The Ghana Space Science and Technology Institute (GSSTI) was first established as a Centre under the School of Nuclear and Allied Sciences (SNAS) in January 2011 and launched in May 2012. It was later upgraded to an Institute in August 2013, to exploit space science and technology for socio-economic development of the country.
The Institute is a state institution mandated to coordinate all space science and technology related programmes and activities in Ghana. GSSTI is re-packaging the existing national capacities, competences, experiences and expertise in space science and related fields to find possible space technology solutions to the problems of Ghana. It has a unique research group and technical persons working assiduously to exploit space science and technology for socio-economic development in Ghana.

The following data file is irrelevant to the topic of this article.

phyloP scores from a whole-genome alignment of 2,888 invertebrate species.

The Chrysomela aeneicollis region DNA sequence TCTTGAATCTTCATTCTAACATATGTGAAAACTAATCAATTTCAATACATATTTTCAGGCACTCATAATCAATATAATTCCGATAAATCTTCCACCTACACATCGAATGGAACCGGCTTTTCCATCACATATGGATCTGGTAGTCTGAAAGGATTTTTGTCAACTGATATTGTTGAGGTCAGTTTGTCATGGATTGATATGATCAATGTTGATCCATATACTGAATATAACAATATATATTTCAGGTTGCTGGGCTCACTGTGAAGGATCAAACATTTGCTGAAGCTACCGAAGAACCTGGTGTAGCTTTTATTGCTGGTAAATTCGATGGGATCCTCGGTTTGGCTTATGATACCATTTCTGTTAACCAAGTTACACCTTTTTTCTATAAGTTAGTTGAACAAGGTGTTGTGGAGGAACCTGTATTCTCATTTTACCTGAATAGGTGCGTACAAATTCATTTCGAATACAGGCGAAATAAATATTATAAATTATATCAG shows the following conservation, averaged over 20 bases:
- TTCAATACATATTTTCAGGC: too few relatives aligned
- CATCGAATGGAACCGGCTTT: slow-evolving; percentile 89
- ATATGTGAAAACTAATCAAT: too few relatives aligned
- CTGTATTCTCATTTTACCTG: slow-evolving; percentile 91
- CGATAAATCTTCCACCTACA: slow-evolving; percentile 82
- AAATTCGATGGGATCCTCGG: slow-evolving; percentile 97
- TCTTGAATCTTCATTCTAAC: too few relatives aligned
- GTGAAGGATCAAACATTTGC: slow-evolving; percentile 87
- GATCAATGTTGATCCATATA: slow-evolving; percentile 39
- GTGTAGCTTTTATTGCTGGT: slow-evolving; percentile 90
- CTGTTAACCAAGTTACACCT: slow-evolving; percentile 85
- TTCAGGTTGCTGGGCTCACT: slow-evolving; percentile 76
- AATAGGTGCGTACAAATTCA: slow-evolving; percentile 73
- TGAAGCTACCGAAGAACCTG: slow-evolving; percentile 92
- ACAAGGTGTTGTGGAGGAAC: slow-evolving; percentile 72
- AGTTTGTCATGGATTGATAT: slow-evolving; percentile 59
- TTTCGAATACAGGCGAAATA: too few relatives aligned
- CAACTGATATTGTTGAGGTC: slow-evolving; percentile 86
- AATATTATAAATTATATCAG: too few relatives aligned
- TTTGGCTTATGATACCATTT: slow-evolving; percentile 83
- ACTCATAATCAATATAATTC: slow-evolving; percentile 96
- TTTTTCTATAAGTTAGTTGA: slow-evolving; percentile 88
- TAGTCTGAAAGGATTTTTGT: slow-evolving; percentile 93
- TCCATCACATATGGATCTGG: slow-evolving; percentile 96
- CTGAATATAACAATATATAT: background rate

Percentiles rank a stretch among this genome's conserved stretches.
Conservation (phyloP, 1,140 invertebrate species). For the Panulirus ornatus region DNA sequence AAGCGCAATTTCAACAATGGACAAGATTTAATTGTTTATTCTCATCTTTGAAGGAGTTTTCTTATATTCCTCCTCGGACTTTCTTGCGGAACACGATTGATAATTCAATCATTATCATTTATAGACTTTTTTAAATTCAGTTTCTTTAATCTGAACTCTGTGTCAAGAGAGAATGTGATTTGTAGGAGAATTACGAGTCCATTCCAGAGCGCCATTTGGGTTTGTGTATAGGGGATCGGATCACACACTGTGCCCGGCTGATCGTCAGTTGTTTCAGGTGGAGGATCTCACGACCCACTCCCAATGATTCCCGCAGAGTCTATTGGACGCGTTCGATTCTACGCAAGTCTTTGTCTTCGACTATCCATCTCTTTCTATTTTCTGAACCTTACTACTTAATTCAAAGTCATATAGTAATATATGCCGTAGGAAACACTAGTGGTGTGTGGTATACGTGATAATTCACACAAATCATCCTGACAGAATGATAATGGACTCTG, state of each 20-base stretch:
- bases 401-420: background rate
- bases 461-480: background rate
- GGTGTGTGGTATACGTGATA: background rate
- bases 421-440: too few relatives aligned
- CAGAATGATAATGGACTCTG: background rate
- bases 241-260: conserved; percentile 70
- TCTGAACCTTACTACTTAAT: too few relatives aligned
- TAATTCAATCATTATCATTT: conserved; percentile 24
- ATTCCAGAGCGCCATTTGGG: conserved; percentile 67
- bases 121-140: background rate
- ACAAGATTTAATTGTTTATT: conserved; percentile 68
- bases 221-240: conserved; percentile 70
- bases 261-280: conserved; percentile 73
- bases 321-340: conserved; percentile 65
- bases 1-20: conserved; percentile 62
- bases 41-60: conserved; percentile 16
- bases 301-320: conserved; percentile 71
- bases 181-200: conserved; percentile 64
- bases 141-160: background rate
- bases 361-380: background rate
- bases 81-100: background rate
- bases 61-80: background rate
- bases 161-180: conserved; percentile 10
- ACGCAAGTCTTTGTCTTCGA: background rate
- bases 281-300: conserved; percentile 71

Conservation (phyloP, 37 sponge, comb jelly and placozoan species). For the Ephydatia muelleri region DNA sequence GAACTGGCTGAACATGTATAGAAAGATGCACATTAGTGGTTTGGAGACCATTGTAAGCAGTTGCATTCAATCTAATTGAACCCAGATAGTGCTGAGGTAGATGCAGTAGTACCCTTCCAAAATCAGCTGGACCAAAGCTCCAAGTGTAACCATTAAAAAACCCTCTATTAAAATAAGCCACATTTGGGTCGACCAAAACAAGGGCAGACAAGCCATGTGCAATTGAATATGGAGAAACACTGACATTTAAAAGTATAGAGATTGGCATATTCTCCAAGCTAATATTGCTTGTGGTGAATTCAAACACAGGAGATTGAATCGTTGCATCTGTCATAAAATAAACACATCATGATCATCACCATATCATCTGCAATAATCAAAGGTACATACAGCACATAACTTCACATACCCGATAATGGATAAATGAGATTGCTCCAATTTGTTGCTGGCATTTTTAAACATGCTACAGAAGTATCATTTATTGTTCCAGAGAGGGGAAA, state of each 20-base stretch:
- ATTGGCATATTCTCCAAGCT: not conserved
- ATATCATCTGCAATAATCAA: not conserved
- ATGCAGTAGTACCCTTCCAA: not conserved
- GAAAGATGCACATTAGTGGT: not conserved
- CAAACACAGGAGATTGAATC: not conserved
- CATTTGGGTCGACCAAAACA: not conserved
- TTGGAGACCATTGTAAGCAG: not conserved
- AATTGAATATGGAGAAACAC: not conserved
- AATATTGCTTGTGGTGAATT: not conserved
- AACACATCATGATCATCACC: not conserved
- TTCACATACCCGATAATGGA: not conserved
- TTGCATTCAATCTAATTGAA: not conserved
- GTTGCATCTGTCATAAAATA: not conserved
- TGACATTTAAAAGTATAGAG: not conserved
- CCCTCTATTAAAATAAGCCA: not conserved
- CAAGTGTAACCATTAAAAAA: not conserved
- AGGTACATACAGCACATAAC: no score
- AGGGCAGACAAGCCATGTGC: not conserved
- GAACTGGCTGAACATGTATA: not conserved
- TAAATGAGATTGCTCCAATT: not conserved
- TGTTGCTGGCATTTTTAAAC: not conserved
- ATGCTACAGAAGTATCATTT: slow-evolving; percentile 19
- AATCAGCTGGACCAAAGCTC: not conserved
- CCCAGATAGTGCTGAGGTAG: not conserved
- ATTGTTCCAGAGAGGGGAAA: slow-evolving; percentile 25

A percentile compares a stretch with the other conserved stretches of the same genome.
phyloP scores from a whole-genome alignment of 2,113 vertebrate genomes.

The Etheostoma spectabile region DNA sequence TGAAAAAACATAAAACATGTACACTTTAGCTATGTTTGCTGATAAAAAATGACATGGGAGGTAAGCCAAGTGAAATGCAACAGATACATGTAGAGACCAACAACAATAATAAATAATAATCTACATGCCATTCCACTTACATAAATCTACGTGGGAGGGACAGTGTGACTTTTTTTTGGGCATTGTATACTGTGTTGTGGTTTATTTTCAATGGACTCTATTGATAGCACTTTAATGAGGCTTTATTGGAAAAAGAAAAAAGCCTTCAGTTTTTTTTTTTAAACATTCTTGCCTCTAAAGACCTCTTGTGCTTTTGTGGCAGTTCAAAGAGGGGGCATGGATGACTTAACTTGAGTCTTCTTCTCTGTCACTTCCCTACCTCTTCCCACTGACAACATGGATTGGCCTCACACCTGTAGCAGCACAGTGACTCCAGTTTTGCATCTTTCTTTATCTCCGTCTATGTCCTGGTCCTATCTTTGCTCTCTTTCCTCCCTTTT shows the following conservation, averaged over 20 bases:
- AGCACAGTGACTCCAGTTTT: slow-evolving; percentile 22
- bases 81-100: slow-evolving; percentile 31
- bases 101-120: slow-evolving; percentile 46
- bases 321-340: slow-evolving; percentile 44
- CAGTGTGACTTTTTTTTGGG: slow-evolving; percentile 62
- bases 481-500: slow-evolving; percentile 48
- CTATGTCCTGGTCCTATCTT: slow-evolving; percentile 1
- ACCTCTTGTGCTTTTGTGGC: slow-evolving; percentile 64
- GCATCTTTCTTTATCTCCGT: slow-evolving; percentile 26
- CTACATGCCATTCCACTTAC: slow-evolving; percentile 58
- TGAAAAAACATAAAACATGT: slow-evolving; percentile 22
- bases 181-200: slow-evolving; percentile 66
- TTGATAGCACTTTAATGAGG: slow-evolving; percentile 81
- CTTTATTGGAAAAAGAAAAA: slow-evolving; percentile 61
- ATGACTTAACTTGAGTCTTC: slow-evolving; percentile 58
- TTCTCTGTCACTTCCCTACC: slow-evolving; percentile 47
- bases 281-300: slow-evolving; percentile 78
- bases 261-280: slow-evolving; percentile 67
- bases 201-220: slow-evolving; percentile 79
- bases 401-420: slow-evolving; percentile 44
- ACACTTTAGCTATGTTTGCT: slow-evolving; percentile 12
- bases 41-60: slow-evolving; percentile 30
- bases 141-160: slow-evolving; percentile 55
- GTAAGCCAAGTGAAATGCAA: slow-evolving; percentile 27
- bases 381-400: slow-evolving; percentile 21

Exploring the frontiers of science through particle physics, lies a world of vast unknowns yet conceives great and wonderful secrets of man’s existence and the value for life – Earth and the Space World. Apparently, the birth of the Ghana Space and Technology Institute (GSSTI) in 2011indicates that not only nuclear science is pursued at the premises of the Ghana Atomic Energy Commission. By its establishment, a unilateral concept of particle physics that binds Space Science and Nuclear Science is demonstrated.
Located on theCampus of the School of Nuclear and Allied Sciences (SNAS), the GSSTI aims at spearheading, coordinating, undertaking and managing the country’s space science projects and research activities. Currently, the GSSTI runs an outreach and space education programme which is aimed at introducing a space science curriculum in the basic schools to the tertiary level in Ghana by the year 2020.